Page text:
Off the Board, Opinion

Finding Mr. Right in Indigo’s Bestsellers section

All of us have picked up a book advertised by Indigo as “a thrilling new romance between two forces of nature” only to find out it’s a drawn-out bore about two coworkers who are just afraid to ask each other out. Or maybe it’s about a woman falling in love with a manipulative, aggressive, slightly terrifying yet jaw-droppingly handsome man: But don’t worry––she can change him. For some reason, I’ve always had trouble getting behind a lot of popular modern romance books. I love pretty much anything with a good love story, but I find myself rolling my eyes when trying to read another “enemies to lovers” novel that hinges entirely on miscommunication. For a lot of people, romance books are an escape from reality into a world of magic and intrigue, or perhaps just a story where men treat women like people. But for me, reading a book where I know exactly what is going to happen feels like taking years off my life. 

When reading The Spanish Love Deception by Elena Armas, my first thought was that she must have industry connections because there is no way any respectable publisher would actually support this. The book drags on and on, and after reading almost 500 pages, a bleak realization settles in: Bland and predictable writing was not going to redeem the sponge-like personalities of the book’s main characters. There are thousands of Harry Styles fanfictions more engaging than this book, yet it remains extremely popular and well-rated. This can be accredited to the fact that this, along with many others of the genre, is simply an easy read. A basic, generic plot with characters who the reader knows are going to fall in love is comfortingly predictable.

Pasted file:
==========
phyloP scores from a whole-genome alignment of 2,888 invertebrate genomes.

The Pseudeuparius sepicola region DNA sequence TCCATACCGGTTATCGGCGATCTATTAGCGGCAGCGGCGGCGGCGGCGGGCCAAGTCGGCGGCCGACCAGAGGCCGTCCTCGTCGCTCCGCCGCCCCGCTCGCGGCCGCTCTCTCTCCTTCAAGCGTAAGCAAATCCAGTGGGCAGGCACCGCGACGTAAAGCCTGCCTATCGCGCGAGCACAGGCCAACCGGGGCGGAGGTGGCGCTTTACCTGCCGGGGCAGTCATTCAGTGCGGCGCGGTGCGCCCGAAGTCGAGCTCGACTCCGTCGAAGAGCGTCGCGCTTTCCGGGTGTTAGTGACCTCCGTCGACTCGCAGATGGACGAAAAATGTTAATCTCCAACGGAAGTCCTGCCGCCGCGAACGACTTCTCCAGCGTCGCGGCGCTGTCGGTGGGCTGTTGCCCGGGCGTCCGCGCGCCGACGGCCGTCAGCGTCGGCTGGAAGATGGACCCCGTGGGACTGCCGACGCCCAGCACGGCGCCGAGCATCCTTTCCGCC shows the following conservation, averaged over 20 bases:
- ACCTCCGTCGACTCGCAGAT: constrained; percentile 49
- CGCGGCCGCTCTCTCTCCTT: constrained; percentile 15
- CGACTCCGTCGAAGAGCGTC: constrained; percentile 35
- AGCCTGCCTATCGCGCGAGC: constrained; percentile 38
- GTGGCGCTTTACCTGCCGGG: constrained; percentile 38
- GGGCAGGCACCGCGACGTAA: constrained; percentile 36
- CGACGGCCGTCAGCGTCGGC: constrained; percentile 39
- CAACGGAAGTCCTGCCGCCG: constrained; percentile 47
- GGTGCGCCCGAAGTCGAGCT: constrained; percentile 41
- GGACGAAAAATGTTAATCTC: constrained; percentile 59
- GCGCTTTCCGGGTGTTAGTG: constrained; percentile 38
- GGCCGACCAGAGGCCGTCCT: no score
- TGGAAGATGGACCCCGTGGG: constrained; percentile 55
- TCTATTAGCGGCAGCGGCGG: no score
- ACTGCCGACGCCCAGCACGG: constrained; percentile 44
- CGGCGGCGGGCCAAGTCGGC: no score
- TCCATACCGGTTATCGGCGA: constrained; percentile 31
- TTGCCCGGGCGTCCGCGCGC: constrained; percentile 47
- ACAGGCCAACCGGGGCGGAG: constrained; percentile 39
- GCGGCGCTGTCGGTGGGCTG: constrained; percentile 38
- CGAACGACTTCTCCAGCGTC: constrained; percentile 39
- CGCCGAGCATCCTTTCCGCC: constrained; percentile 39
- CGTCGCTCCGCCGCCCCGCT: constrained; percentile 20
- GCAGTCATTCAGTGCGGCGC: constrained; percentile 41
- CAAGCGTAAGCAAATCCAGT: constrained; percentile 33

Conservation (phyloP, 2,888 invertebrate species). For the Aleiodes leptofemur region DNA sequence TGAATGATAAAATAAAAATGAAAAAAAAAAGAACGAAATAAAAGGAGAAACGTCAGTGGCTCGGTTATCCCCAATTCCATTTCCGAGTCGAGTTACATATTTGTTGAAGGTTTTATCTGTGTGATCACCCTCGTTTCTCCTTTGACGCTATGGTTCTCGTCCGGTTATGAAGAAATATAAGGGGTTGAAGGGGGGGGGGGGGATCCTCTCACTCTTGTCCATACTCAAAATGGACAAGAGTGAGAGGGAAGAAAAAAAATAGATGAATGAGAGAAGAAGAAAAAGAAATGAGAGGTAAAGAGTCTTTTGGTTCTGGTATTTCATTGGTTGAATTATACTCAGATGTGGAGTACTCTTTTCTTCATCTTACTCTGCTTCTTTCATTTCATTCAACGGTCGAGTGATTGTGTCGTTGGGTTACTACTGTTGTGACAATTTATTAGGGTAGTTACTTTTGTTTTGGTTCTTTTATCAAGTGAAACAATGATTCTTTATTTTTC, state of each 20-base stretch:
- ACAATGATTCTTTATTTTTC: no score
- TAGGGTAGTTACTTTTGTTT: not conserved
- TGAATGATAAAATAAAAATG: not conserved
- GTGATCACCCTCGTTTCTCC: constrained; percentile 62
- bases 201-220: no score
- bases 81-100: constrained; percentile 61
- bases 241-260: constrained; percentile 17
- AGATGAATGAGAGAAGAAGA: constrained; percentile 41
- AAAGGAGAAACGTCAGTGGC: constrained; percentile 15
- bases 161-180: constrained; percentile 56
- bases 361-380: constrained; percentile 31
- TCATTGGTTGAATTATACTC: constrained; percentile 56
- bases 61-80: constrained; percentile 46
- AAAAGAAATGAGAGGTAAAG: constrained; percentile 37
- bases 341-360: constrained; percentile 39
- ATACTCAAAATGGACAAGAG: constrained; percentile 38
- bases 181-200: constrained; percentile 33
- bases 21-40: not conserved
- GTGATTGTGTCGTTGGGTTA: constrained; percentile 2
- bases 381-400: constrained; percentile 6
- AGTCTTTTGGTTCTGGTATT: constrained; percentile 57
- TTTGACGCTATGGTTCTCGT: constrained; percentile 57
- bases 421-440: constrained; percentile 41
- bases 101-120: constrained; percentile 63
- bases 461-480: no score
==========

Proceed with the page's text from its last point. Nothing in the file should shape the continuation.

One of the most common romance tropes is “enemies to lovers,” something I actually really enjoy when done well. The tendency, however, for it to be based on the main character’s devotion to her work (obviously making her hate her super attractive coworker who keeps distracting her) is frustrating. I recently read Lessons in Chemistry by Bonnie Garmus, and while romance is not its main focus, I was recommended the book many times because of its “incredible” love story. And yet, I was once again disappointed. The book is set in the 50s, so the male character is immediately dismissive of the female main character’s scientific prowess. Their love story only begins to unfold once he begins to treat her as an equal, something I couldn’t get behind considering the “enemies” part of the trope was truly just misogyny. Unfortunately, this is not unique to books set in the 50s and continues to be a common device in modern romance novels.

Other times, the author twists romance into a dark fantasy where abuse becomes a lazy tool to spur conflict, normalizing the idea that acting violent or manipulative is part of a passionate relationship. No one is more guilty of playing into this trope than popular romance author Colleen Hoover. In an attempt to avoid predictability––an issue so pertinent in modern romance novels––Hoover makes her love interests morally grey and mysterious. This, coupled with poor prose and unnecessary twists, makes her novels buzzy and popular. 

You may ask: Sofia, why do you keep reading these books if all you’re going to do is complain about them? Because I’m a hater! And of course, there is a part of me that hopes I will find a love story that will hold up against Normal People by Sally Rooney or Writers & Lovers by Lily King. These novels are extremely popular, and for good reason—the main characters and love interests are three-dimensional, complex individuals with real obstacles to their relationships. The stories are raw, powerful, and more importantly, make you root for the characters to be together, despite their flaws. I understand that not every love story can rise to the prestige of Jane Austen’s Pride & Prejudice. But seriously, if I have to read another miscommunication trope that could have been resolved in a single text message, I might have to give up reading romance forever.  

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